Norwegian waters turn to blood with the start of the annual whaling season. This year alone, Norway, Iceland and Japan plan to kill over 2,500 whales with cruel, primitive methods that go back to over a century.
Why is this ugly tradition still alive when 1 in 4 Norwegians under 30 are against it, and when so many people are aware of the high intelligence of these mammals and their ability to experience pain and suffering?
In this e-mail interview, Sharanya Prasad, marine mammal program officer, World Society for the Protection of Animals (WSPA) USA, talks about the origins of whaling, the methods the whalers use to kill the whales, what people can do to stop it, and the importance of educating the public, among other things.
First of all, for those readers who aren’t familiar with Norway’s whaling season, could you give us a bit of background on how this practice began?
I would like to begin by thanking you for giving me this opportunity to discuss whaling and the associated welfare issues with you.
Whaling refers to the hunting of whales for their meat and other products. Whaling dates back to the 9th century when the first large-scale whaling took place. By the end of the 19th century many countries had invested in this industry and developed major whaling industries. Today Japan, Iceland and Norway collectively kill over 2,500 whales annually, using methods that have not changed in over a century.
Why kill whales? What are they used for?
The development of modern whaling techniques was spurred in the 19th century by the increase in demand for whale oil, whale bone and baleen. Over time some species were hunted to the brink of extinction and it became apparent that sustainable whaling could not continue on such a large scale. Thus in 1986 the International Whaling Commission (IWC) adopted a worldwide ban on commercial whaling.
Whale oil has long been replaced by fossil fuels, and whalebone corsets are not considered fashionable anymore, thus modern whaling primarily has commercial value as a food source (whale meat). Countries that continue to whale have repeatedly announced their long-term intention of continuing whaling and resuming commercial trade in whale meat and products.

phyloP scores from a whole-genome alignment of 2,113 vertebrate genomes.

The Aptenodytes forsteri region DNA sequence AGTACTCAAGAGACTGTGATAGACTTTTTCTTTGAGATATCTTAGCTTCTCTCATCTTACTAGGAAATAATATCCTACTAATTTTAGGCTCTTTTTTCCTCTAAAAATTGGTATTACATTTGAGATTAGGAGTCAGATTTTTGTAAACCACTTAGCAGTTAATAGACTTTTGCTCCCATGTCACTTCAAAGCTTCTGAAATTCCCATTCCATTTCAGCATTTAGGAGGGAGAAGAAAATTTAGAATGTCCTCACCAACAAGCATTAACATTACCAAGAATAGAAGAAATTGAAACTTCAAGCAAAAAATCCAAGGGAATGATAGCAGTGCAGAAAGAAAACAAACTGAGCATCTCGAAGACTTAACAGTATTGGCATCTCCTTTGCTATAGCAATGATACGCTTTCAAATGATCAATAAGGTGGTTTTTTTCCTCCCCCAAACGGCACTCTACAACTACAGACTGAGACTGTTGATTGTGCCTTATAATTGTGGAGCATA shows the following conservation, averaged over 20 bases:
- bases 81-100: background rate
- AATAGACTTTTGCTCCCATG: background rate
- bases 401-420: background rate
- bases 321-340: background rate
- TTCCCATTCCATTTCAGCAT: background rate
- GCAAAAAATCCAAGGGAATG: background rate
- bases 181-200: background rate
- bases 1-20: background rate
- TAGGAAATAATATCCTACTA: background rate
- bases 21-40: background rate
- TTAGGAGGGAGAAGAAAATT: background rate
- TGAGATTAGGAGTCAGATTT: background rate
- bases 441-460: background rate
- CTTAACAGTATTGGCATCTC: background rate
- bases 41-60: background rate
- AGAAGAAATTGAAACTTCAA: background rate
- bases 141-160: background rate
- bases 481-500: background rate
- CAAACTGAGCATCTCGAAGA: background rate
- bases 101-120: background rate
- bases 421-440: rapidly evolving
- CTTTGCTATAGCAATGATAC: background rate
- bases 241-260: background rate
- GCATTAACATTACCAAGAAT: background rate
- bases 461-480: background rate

Despite the 1986 worldwide ban on commercial whaling, loopholes in the treaty still allow Japan, Iceland, and Norway to hunt whales. The three types of whaling conducted today are commercial whaling, aboriginal subsistence whaling, and so-called research whaling. Iceland and Norway both hunt commercially under an objection to the ban, allowing them to award themselves quotas outside the of the IWC’s recommendations. Japan hunts under the guise of conducting scientific research. The US, Greenland, Russia, and St Vincent and the Grenadines conduct aboriginal subsistence whaling. Whaling also occurs outside the IWC’s control by countries not party to the treaty such as Canada and Indonesia.
How are whales hunted down and killed?
The methods employed to kill whales have not changed in over a century and were originally developed by Norwegian whalers in the late 1800s. The weapon used is the penthrite grenade harpoon which is fired from a canon mounted on the bow of a ship. The harpoon is intended to penetrate into the whale before detonation and kill the animal through injury to the brain and spinal cord. The grenade creates a large, painful wound, which triples in size when the harpoon’s barbs hook into the whale’s body.
Despite the power of the explosive harpoon, a second penthrite harpoon or a rifle is often required as a secondary killing method used on whales who do not die instantaneously. The common use of secondary killing methods reflects the inefficiency of the primary killing methods.
Given the constantly moving environment in which whales live and are hunted and the sheer size and body mass of whales, it is impossible to guarantee instantaneous death for a whale being hunted at sea. If the weather, sea conditions or the motion of the vessel do not allow for a properly aimed shot, then there is a significant risk of a poorly placed harpoon or bullet causing an extended time to death and associated suffering.
How long does a whale take to die?
It has long been established that whales are intelligent, sentient individuals who are capable of experiencing pain and suffering. Data from the Norwegian Government itself reveals that 1 in 5 whales suffer long and painful deaths, some taking an hour or more to die after being hit with explosive harpoons. During this time, whales can suffer terribly. Whales’ bodies’ are adapted for diving and going without oxygen intake for long periods in water. This may mean that whales are able to experience pain over a period significantly longer than suggested by the current IWC criteria for determining death in whales.
What is WSPA’s position on whaling?